On its municipal website, the city of Tulsa states that the rate it charges per 5 CCF of residential water is $21.62. How do the residential water rates of other U.S. public utilities compare to Tulsa's rate? The file ResidentialWater contains the rate per 5 CCF of residential water for 42 randomly selected U.S. cities.a.Formulate hypotheses that can be used to determine whether the population mean rate per 5 CCF of residential water charged by U.S. public utilities differs from the $21.62 rate charged by Tulsa.b.What is the p-value for your hypothesis test in part (a)?c.At a=.05, can your null hypothesis be rejected? What is your conclusion?d.Repeat the preceding hypothesis test using the critical value approach.



H_0: \mu=21.62\\\\H_a: \mu\neq21.62

b) P-value=0.2568

c) At a significance level of 0.05, the P-value is greater. In this case, the effect is not significant. The null hypothesis is failed to be rejected.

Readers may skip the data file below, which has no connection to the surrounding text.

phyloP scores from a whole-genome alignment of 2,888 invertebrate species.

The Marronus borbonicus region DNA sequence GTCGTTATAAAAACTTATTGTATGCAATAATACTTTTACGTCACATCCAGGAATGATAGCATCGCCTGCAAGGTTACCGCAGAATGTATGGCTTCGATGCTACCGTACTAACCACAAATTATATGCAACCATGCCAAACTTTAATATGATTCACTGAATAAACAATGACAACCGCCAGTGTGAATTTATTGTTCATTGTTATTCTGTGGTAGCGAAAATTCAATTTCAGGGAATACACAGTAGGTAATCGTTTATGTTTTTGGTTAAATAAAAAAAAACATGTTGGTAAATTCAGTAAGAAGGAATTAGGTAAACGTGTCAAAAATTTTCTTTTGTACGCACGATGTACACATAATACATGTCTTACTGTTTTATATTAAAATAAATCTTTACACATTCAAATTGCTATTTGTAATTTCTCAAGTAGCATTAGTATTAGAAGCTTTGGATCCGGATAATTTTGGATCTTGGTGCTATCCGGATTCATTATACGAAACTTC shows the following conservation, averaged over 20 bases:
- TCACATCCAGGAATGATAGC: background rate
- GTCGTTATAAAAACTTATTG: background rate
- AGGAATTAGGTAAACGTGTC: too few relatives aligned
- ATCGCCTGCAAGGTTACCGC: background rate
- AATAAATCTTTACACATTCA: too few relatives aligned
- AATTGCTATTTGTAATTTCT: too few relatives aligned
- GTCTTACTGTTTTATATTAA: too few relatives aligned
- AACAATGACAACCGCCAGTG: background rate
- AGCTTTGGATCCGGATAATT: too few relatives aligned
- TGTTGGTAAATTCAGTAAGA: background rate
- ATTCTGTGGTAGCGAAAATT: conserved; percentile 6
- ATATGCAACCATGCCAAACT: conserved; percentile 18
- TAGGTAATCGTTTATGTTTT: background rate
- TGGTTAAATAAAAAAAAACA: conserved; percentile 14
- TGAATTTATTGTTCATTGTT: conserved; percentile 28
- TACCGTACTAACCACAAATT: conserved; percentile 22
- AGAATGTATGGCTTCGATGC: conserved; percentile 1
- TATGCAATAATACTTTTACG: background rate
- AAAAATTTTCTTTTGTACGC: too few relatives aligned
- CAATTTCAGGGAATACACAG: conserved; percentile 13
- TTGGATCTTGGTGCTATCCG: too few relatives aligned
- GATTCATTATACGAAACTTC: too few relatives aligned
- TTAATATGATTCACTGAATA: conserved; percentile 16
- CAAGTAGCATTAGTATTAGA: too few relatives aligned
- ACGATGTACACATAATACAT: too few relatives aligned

The conclusion is that there is no enough statistical evidence to tell that the cities of the U.S has a different rate than Tulsa.

d) For this significance level, the critical values for t are t=±2.019.

In this situation, with a statistic t=-1.15, it falls in the acceptance region, so the null hypothesis is not rejected.

Step-by-step explanation:

The question is incomplete:

The list of rates per 5 CCF for 42 randomly selected U.S. cities has a sample mean of 20.24 and a standard deviation of 7.80.

a) The null hypothesis should state that the population mean rate is equal to the one from Tulsa. The alternative hypothesis should state they differ.

H_0: \mu=21.62\\\\H_a: \mu\neq21.62

b) The degrees of freedom are:


The t-statistic can be calculated as:

t=\frac{M-\mu}{s/\sqrt{n}} =\frac{20.24-21.62}{7.80/\sqrt{42}} =\frac{-1.38}{1.20}=-1.15

The P-value of t is:


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